In a big change from the US, high school in Japan is not mandatory. Though the percentage of Japanese kids that attend is still somewhere in the mid to high 90’s. Because high schools aren’t mandatory, most are privatized and, like colleges, there are more prestigious high schools that have a good reputation for certain subjects or for large portions of their students going on to prestigious universities. Because of this, it’s quite common for students to attend a high school that’s an hour or two away from the home. Some may even move out of their parents’ home and live with relatives or even in a private apartment just so they can attend a particularly good high school.
As a note, the more prestigious high schools tend to expect a certain level of achievement from their students (maintaining their reputation is important if they want to keep attracting lots of new students). Some even go so far as to interfere in students’ lives outside of school, forbidding students from getting jobs, going to arcades, and taking part in other non-school related activities in hope that they’ll spend more time studying instead. Naturally, these rules are difficult to enforce and are often ignored by the students (though many will change out of their uniform before engaging in such “forbidden” activities).
High school itself is very similar to junior high and covers grades 10 – 12. As with junior high there are school uniforms, clubs (which are often mandatory and tend a play a much bigger role in the students’ lives), and a wide variety of classes (though unlike many US high schools, students in Japan usually don’t get any say in which classes they take). The biggest change is that, instead of a set school lunch, many high schools have a cafeteria and students are free to buy lunch there or bring their own.
As I mentioned a moment ago, like US colleges, some Japanese high schools and universities have better reputations than others. High schools may brag about the percentage of their students that make it into big name universities like Tokyo University while the universities will brag about the percentage of their students who went on to get jobs in big name companies. In many ways, your future professional life in Japan can be determined primarily by your choice of high school. But getting into the best schools isn’t easy. Third year junior high and high school students must pass an extremely difficult set of entrance exams (both national exams and specialized exams for their preferred school) in the spring leading up to their graduation. In the US, a decent SAT or ACT score will get you in almost anywhere. In Japan, the tests are longer and harder and, if you want to get into the top schools, you need really good scores. These periods in students’ lives are often referred to as exam hell. In addition to their regular school work, serious students will devote the vast majority of their free time to studying and attending cram schools, often getting very little sleep and working themselves to exhaustion. When it comes to high schools, students will often pick a fairly easy to get into back-up school, in case they fail to get into their top choices. For university, however, it’s common for students who fail their exams to keep studying and try again the following year (in Japan, entrance exams are only held once per year and new students always start school in April). Students like this are referred to as ronin (an old word for masterless samurai) and may spend several years attempting to get into the school of their choice before giving up pursuing a different path.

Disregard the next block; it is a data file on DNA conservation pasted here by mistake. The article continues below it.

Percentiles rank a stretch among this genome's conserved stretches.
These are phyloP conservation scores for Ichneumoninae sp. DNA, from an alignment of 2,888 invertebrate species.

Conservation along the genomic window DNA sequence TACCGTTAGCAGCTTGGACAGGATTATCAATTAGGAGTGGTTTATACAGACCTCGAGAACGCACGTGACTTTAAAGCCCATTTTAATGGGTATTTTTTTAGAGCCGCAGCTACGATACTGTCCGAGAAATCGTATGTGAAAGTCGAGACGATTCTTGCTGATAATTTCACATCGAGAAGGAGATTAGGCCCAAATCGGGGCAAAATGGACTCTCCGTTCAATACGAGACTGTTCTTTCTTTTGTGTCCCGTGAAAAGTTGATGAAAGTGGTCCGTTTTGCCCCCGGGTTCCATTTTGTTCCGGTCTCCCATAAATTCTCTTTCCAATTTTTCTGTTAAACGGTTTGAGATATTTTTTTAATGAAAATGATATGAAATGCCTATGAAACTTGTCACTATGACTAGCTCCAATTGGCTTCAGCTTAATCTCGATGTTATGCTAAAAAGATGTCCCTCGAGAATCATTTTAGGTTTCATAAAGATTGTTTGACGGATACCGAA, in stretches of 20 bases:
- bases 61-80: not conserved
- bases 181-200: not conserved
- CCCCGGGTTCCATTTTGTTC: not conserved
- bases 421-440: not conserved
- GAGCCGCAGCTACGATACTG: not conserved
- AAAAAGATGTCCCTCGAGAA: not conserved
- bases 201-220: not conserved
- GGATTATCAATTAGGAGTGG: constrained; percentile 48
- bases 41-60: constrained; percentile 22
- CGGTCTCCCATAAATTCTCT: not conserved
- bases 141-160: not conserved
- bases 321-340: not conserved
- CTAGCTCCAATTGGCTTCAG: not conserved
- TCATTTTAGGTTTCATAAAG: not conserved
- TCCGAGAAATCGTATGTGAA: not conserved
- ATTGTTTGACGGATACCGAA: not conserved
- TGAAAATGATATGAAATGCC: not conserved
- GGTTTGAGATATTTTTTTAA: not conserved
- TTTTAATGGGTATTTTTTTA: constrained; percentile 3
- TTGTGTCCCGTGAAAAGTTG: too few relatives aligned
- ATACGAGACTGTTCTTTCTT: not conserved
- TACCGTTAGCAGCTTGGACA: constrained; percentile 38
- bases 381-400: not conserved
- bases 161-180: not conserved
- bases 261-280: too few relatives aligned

College and University
While getting into a Japanese university is extremely difficult, things get considerably easier once you’re in. In fact, from everything I’ve heard, standards are pretty lax and it’s extremely difficult to fail a class. In other words, so long as you passed the entrance exams you’re almost guaranteed to graduate from university no matter what. Because of this, many university students focus more of their energy on their hobbies (often as part of a school club), part time jobs, and just relaxing and enjoying the freedom they have prior to joining the work force (which, in many professions, tends to leave little time for any sort of personal or social life).
And that’s the Japanese school system. It certainly does some things well (giving students a sense of pride, discipline, and hard work, helping them find friends and become part of a group, etc) but it has its problems as well (overworking students, teaching heavily towards tests (which is one reason why, despite years of English lessons, most Japanese people can’t handle even the most basic English conversation), and the like). I think Japanese educators could learn a few things from the educational system in the US but I think that US educators could learn quite a lot from Japan as well.